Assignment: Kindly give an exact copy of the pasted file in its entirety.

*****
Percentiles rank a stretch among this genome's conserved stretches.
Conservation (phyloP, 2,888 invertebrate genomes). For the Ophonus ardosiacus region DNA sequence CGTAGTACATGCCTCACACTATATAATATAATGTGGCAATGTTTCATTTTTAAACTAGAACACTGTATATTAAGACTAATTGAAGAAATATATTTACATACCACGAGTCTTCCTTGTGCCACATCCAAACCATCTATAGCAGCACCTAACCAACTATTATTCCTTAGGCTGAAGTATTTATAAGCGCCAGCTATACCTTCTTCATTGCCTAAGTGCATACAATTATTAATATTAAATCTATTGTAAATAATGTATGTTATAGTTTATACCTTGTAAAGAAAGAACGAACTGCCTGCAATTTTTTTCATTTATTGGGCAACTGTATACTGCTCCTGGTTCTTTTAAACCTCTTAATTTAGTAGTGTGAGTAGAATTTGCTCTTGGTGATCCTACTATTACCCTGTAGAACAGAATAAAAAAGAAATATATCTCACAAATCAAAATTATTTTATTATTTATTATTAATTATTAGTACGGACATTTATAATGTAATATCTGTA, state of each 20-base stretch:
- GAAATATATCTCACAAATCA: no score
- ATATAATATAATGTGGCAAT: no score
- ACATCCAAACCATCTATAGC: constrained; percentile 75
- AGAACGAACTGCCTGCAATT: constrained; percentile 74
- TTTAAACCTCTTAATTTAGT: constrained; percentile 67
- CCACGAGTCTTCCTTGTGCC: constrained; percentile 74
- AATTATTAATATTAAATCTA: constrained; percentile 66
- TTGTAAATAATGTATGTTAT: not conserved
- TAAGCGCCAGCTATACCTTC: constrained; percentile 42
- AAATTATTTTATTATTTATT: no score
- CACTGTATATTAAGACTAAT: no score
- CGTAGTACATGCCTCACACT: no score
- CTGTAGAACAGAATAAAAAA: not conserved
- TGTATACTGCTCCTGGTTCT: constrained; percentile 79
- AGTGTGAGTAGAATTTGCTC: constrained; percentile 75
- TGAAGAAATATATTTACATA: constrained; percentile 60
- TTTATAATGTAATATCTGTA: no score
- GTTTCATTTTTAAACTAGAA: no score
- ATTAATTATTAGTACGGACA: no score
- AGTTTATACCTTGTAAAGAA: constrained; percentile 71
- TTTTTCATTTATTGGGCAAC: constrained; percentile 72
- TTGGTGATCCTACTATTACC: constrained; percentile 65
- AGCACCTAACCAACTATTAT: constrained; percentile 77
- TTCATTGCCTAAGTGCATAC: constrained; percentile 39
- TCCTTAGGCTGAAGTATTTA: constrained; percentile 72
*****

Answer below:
Percentiles rank a stretch among this genome's conserved stretches.
Conservation (phyloP, 2,888 invertebrate genomes). For the Ophonus ardosiacus region DNA sequence CGTAGTACATGCCTCACACTATATAATATAATGTGGCAATGTTTCATTTTTAAACTAGAACACTGTATATTAAGACTAATTGAAGAAATATATTTACATACCACGAGTCTTCCTTGTGCCACATCCAAACCATCTATAGCAGCACCTAACCAACTATTATTCCTTAGGCTGAAGTATTTATAAGCGCCAGCTATACCTTCTTCATTGCCTAAGTGCATACAATTATTAATATTAAATCTATTGTAAATAATGTATGTTATAGTTTATACCTTGTAAAGAAAGAACGAACTGCCTGCAATTTTTTTCATTTATTGGGCAACTGTATACTGCTCCTGGTTCTTTTAAACCTCTTAATTTAGTAGTGTGAGTAGAATTTGCTCTTGGTGATCCTACTATTACCCTGTAGAACAGAATAAAAAAGAAATATATCTCACAAATCAAAATTATTTTATTATTTATTATTAATTATTAGTACGGACATTTATAATGTAATATCTGTA, state of each 20-base stretch:
- GAAATATATCTCACAAATCA: no score
- ATATAATATAATGTGGCAAT: no score
- ACATCCAAACCATCTATAGC: constrained; percentile 75
- AGAACGAACTGCCTGCAATT: constrained; percentile 74
- TTTAAACCTCTTAATTTAGT: constrained; percentile 67
- CCACGAGTCTTCCTTGTGCC: constrained; percentile 74
- AATTATTAATATTAAATCTA: constrained; percentile 66
- TTGTAAATAATGTATGTTAT: not conserved
- TAAGCGCCAGCTATACCTTC: constrained; percentile 42
- AAATTATTTTATTATTTATT: no score
- CACTGTATATTAAGACTAAT: no score
- CGTAGTACATGCCTCACACT: no score
- CTGTAGAACAGAATAAAAAA: not conserved
- TGTATACTGCTCCTGGTTCT: constrained; percentile 79
- AGTGTGAGTAGAATTTGCTC: constrained; percentile 75
- TGAAGAAATATATTTACATA: constrained; percentile 60
- TTTATAATGTAATATCTGTA: no score
- GTTTCATTTTTAAACTAGAA: no score
- ATTAATTATTAGTACGGACA: no score
- AGTTTATACCTTGTAAAGAA: constrained; percentile 71
- TTTTTCATTTATTGGGCAAC: constrained; percentile 72
- TTGGTGATCCTACTATTACC: constrained; percentile 65
- AGCACCTAACCAACTATTAT: constrained; percentile 77
- TTCATTGCCTAAGTGCATAC: constrained; percentile 39
- TCCTTAGGCTGAAGTATTTA: constrained; percentile 72